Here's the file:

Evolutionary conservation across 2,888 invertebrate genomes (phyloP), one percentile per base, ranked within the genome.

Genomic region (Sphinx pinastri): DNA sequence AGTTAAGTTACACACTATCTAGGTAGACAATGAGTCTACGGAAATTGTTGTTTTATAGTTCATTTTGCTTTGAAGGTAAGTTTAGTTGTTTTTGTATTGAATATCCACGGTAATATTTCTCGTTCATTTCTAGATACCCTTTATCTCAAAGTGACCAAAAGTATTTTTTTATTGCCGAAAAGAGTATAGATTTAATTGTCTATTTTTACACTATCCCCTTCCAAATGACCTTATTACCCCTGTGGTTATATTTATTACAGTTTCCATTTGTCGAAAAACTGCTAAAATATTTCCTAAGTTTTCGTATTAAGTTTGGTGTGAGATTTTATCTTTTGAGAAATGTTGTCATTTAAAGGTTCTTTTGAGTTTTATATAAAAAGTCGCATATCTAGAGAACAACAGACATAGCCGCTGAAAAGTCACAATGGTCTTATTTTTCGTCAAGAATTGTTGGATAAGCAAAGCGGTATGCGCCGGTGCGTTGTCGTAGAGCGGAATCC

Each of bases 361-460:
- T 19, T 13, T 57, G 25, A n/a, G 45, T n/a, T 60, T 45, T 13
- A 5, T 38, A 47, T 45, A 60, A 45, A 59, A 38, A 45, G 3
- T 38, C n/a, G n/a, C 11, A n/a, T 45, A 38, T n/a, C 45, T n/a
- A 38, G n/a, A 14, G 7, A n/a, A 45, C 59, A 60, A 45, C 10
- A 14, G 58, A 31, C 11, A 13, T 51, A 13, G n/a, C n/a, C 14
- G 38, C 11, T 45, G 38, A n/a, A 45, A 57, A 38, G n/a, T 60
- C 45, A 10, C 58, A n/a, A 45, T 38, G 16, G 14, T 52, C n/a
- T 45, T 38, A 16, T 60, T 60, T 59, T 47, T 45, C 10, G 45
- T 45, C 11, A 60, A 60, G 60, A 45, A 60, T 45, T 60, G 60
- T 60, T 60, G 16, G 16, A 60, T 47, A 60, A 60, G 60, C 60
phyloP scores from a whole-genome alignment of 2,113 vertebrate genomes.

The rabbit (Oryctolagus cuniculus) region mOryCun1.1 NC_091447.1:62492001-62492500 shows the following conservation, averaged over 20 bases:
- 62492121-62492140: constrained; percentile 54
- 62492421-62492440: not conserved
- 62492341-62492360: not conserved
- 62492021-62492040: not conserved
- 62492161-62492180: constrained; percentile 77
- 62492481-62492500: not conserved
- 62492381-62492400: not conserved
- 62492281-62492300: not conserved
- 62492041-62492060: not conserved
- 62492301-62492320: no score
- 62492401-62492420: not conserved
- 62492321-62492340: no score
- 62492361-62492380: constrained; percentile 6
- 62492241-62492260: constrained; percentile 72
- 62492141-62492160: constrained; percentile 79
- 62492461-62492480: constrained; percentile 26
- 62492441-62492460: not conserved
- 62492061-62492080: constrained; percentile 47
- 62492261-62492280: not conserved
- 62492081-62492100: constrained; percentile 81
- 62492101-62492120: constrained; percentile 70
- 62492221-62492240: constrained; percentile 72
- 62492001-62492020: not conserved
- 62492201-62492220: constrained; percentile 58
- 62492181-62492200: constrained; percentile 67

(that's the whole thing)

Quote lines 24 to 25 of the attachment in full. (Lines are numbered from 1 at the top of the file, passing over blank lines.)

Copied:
- 62492041-62492060: not conserved
- 62492301-62492320: no score